While driving through town on our way to the Neighborhood Congregational Church on Thanksgiving morning last year, I caught a glimpse of the ocean before turning left onto Glenneyre Street, and was awestruck by how brightly it shimmered in the sunlight.
I smiled and felt thankful to be living in such a beautiful place. We arrived at the church juggling our cranberry-orange relish, sweet potatoes and pumpkin bread up the stairs to the hall lined with rows of tables and chairs, which was starting to fill up with people.
As we got settled in, I soon discovered a different kind of beauty.
The church was bustling with volunteers setting-up for its annual community Thanksgiving potluck organized by the church and the Friendship Shelter. Gary and I dove right in and began to help organize the endless array of food. An entire table was dedicated to desserts!
Cranberry sauces of different textures were lined-up next to an assortment of stuffing, mashed potatoes, sweet potatoes, and green beans. Turkey was being carved in the kitchen and would soon be in line with the side dishes. Kids gathered around the piano as one of their peers played show tunes. Suddenly, we were all ushered out to the courtyard by a woman who told us that we were going to sing as a girl handed out lyrics printed on sheets of paper. I expected to see the words to a religious hymn but found something more appropriate. The familiar melody and words to “America the Beautiful” lead by Reverend Beu began to fill the courtyard. I looked up from my sheet of lyrics at the smiling faces of kids, old-timers, baby boomers and teenagers. Every age, a multitude of ethnicities and all walks of life were standing in the courtyard side by side, happily singing together.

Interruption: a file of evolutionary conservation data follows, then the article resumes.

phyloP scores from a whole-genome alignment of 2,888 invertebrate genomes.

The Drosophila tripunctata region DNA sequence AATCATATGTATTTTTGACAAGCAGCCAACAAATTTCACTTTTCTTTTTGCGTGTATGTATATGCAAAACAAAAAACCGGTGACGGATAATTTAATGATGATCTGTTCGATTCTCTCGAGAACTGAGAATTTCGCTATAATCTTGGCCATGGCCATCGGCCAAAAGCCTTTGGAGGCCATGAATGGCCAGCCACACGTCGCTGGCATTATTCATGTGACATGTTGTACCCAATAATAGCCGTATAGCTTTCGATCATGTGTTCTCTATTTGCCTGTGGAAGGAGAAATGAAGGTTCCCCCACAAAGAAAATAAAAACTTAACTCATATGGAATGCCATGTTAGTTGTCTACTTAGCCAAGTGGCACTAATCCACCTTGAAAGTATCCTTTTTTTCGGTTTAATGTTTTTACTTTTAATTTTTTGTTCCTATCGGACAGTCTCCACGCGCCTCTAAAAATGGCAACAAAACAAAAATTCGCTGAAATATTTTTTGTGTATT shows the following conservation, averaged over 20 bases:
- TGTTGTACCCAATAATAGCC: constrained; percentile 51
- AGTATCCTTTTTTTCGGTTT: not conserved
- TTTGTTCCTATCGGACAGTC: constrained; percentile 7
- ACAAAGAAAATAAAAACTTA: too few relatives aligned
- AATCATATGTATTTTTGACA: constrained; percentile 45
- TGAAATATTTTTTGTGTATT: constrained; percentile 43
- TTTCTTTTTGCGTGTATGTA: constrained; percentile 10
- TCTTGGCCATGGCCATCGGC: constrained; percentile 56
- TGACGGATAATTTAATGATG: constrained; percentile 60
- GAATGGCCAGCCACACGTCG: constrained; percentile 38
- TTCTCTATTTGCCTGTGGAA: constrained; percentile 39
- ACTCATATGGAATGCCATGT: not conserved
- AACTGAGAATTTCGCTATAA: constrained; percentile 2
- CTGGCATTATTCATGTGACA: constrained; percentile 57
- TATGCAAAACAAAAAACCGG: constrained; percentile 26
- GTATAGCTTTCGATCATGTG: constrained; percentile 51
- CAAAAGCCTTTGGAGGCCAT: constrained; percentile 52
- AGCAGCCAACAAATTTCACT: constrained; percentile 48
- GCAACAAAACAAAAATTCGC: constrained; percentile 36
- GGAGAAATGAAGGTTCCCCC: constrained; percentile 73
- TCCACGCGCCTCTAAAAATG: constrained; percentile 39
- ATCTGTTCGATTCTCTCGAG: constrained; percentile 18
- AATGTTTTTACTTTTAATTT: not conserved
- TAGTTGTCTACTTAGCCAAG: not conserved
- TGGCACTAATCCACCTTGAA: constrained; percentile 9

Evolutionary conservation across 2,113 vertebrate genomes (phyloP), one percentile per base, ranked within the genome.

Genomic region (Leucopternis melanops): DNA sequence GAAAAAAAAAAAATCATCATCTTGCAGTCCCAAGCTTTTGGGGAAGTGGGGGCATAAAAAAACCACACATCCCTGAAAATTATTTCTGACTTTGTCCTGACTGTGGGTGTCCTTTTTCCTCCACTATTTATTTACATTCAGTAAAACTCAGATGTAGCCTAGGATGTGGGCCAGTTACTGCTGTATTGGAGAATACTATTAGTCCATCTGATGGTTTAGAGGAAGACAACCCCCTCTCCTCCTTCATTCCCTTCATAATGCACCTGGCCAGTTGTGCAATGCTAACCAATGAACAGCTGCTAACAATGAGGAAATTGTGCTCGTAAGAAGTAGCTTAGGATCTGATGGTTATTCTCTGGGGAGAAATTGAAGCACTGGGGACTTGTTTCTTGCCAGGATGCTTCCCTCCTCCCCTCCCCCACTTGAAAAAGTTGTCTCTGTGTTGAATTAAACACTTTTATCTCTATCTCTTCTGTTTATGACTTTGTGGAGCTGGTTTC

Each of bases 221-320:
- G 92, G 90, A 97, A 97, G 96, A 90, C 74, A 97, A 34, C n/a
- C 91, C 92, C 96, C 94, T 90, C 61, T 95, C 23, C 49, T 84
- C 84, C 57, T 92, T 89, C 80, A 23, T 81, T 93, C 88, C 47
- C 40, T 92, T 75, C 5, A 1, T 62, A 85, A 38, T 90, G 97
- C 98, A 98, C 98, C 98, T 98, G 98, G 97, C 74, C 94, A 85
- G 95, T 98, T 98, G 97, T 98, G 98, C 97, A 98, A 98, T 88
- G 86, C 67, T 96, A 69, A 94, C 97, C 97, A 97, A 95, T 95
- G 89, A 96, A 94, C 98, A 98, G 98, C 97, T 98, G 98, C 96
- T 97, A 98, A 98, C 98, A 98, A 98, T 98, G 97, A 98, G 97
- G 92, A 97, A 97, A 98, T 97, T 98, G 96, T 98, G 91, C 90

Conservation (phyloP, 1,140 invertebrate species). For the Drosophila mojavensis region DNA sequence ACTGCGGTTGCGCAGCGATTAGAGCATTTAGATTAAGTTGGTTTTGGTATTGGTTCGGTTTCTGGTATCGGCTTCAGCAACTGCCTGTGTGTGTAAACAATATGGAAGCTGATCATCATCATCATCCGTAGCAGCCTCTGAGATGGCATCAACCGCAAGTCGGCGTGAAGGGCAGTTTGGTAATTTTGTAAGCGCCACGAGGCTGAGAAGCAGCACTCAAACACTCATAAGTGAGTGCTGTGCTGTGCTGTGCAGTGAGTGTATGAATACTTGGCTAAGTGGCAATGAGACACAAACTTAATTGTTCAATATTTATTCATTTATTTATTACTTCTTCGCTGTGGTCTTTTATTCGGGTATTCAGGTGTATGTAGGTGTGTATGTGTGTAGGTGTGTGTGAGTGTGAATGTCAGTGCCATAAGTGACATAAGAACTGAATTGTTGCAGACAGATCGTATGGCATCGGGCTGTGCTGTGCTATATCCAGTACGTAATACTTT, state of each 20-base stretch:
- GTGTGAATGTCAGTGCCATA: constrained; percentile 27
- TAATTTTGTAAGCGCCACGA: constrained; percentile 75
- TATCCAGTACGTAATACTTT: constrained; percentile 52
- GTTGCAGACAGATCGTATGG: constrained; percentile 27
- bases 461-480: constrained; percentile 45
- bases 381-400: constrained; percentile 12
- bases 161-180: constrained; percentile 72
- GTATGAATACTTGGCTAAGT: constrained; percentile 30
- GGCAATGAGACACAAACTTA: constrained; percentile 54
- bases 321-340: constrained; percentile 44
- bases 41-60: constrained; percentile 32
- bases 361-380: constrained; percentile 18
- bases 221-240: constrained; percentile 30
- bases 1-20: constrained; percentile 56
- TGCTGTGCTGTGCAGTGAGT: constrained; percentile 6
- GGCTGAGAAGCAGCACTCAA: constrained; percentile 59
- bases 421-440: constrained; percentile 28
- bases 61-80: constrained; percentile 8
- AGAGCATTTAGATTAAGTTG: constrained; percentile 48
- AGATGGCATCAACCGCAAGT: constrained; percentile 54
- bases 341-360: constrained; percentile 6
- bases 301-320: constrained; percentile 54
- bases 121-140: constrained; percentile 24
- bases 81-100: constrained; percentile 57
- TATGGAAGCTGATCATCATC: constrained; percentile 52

The Thanksgiving feast that followed was something akin to a giant family gathering with relatives you don’t know very well along with a few favorites you don’t see too often. Through the thick crowd we managed to find a place in the serving line, and helped serve those whose hands and plates were overflowing.
I handed out corn muffins with the gal next to me in the serving line, and after sitting down to eat saw some familiar faces. Neighbors David and Jean were among the several volunteer servers and turkey carvers, friend Jim Rue arrived with a giant pumpkin filed with spicy wild rice and local musician Doug Miller entertained us with the violin.
I took my last bite of a scrumptious pineapple coconut pecan bar and observed the hall filled with families, singles and couples, strangers and friends all sharing a Thanksgiving together.
Here was a special kind of beauty that Laguna Beach beholds…
yet sometimes gets overshadowed by the ocean,
and its beautiful canyons.
Happy Thanksgiving to all from Cat Lady and her cat crew!